The campus near John Glenn International Airport is made up entirely of warehouse space converted for various uses.
Although the headquarters for Designer Brands Inc., the new name of DSW, has been in a converted airplane hangar since 2007, the space still looks fresh. The building is near the airport and is an expansive 170,000 square feet. Nearby is the 66,000-square-foot IT center and a distribution center that is over 600,000 square feet (during World War II, the distribution center building was used to make bombers). Together, they make up the Designer Brands campus, which includes Canadian brands Shoe Co., Shoe Warehouse and Camuto Group, all purchased in 2018. The lobby is bright, and headshots often are taken there because of the natural light pouring in, says Margaret Standing, director of corporate communications. Running down the main corridor of the building is a wide hallway called Broadway—an homage to New York City and fashion. The office of CEO Roger Rawlins is a glass-encased room right in the middle of the hallway. “I think it’s democratic to be so visible to the associates,” says Standing. Nearby, a large bronze tiger sits on its haunches underneath a staircase. The work by artist Mark Coreth was purchased by founder Jay Schottenstein at an auction. The “crouching tiger” has become a rite of passage, as yearly summer interns get their picture taken sitting on it. “I keep thinking we need to hide a dragon behind it,” says Standing. “Although I don’t know that anyone would get the joke.”
The building houses 500 employees in an area of cubicles called the “fishbowl” and several other spaces. There are rows of small meeting rooms to accommodate shoe makers’ reps with their huge suitcases who frequently come to sell. Tucked away is an area with a large corkboard used to hang new seasons of merchandise and meet informally. The New Balance fitness center offers plenty of weights and machines for employees to use. Some employees have taken it upon themselves to offer fitness tips tacked to a board in the room. At the very end of the extremely long building is flexible meeting space dubbed “sole space”—“Because everything is a shoe pun here, or a foot pun,” says Standing.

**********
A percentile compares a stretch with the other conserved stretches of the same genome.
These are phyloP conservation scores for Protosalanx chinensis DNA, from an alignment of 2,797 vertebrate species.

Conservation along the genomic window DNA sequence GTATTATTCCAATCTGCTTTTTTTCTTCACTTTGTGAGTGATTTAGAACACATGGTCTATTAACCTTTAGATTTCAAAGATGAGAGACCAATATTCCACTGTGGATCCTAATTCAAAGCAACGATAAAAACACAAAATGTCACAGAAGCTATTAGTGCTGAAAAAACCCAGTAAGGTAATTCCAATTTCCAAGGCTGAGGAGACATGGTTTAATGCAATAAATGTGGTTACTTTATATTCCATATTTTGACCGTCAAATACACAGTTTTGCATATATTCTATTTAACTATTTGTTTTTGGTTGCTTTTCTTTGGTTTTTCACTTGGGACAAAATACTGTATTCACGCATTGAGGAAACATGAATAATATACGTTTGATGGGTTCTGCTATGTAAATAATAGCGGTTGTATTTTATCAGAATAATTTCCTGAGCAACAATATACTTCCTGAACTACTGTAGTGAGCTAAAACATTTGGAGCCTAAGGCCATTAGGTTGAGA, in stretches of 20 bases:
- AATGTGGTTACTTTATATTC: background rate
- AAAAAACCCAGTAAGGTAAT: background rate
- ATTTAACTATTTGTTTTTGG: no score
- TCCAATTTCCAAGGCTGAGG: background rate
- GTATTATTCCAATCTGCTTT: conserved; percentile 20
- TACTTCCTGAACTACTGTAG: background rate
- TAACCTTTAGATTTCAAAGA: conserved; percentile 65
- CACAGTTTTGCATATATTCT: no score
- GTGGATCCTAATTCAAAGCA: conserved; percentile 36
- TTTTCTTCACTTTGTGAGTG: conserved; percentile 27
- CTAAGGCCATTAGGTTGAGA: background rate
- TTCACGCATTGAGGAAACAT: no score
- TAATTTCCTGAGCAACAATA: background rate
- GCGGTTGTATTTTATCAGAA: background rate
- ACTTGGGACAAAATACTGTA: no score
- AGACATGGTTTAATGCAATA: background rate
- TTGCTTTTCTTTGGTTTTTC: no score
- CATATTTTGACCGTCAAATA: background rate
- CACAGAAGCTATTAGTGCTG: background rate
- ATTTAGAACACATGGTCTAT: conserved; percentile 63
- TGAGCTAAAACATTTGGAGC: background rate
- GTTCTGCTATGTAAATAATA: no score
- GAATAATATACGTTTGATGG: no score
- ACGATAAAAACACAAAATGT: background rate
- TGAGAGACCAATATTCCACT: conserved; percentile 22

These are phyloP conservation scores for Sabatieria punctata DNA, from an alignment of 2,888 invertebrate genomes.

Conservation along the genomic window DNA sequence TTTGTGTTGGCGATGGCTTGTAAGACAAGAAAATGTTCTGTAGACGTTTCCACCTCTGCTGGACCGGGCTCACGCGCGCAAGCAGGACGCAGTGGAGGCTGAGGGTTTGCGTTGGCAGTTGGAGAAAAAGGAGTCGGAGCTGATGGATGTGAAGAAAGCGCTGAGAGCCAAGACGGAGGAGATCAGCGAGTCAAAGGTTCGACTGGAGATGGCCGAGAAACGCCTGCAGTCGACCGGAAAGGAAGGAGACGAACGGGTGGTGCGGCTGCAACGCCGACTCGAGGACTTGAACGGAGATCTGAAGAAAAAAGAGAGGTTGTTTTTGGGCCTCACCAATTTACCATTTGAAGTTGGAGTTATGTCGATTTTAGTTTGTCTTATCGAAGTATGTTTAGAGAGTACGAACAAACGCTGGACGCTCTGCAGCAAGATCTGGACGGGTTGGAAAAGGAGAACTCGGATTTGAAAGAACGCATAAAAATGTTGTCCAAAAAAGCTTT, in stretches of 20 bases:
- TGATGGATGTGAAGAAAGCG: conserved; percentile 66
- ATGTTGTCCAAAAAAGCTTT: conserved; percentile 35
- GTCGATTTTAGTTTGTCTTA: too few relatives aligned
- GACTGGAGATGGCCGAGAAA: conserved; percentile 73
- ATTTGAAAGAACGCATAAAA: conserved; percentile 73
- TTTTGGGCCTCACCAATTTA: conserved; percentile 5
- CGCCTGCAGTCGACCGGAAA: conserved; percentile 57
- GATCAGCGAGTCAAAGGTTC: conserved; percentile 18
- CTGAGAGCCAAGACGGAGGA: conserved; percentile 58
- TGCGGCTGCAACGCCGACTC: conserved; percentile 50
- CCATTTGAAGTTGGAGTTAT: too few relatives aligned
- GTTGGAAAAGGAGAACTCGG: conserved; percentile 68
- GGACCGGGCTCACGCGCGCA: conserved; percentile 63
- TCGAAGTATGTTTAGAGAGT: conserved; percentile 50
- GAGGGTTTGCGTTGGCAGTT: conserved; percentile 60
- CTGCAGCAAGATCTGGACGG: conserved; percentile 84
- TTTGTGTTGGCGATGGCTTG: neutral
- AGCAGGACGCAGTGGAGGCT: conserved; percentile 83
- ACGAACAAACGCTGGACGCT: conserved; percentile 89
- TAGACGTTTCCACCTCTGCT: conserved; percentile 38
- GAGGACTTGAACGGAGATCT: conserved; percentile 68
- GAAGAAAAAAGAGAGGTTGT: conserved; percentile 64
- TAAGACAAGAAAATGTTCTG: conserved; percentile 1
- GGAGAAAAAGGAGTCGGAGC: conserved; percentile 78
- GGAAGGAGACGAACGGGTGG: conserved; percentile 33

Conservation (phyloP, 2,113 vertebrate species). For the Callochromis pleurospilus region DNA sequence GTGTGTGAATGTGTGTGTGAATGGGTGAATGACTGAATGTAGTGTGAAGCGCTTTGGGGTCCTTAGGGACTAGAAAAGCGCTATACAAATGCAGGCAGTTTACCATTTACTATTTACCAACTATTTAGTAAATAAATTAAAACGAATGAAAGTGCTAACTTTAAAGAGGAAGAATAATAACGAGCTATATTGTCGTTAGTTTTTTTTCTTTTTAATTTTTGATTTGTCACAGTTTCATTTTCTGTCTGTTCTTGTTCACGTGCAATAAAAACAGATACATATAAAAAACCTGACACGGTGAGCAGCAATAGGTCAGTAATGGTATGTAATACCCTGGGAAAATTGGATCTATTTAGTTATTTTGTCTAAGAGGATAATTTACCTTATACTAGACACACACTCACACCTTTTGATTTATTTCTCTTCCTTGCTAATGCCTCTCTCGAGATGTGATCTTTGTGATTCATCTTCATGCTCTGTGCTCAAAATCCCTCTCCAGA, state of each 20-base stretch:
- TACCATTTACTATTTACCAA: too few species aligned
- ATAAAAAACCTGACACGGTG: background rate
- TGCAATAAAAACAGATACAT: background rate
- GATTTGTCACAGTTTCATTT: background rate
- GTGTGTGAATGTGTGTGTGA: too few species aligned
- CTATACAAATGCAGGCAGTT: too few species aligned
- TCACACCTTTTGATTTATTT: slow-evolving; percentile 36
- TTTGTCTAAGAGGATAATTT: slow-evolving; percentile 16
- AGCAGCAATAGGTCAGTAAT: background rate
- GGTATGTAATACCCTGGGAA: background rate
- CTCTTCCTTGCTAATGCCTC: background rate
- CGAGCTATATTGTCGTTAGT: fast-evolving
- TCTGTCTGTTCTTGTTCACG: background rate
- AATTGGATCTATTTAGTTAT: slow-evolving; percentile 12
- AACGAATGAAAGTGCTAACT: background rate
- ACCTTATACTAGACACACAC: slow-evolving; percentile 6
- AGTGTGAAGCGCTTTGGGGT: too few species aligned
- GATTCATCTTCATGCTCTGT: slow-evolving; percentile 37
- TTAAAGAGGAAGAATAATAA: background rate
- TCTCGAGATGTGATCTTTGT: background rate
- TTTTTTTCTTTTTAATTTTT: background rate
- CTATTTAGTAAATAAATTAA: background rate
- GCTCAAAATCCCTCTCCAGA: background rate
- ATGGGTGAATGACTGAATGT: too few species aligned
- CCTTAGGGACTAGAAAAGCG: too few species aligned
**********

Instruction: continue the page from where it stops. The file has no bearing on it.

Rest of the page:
The Runway Café is managed by Eurest, a company that offers corporate food marketplaces, vending and catering. Standing says DSI’s marketplace is managed by a chef and the food is not frozen or pre-prepared. The café also boasts a Starbucks. Because of the location of the building, it is important to have good options in the café for employees—there aren’t a lot of other choices around. The location, however, has its advantages. Its “proximity to the airport is very convenient and also because the distribution center is here,” says Standing. Sometimes the café is used to host the announcement of company news via a big screen. Recently, it was used to televise the World Cup for employees to watch during their work day. Designer Brands executives’ vision for the space is to foster creativity, innovation and collaboration—and, of course, to find the best possible shoes to put in stores. “There’s shoes in literally every corner,” says Standing.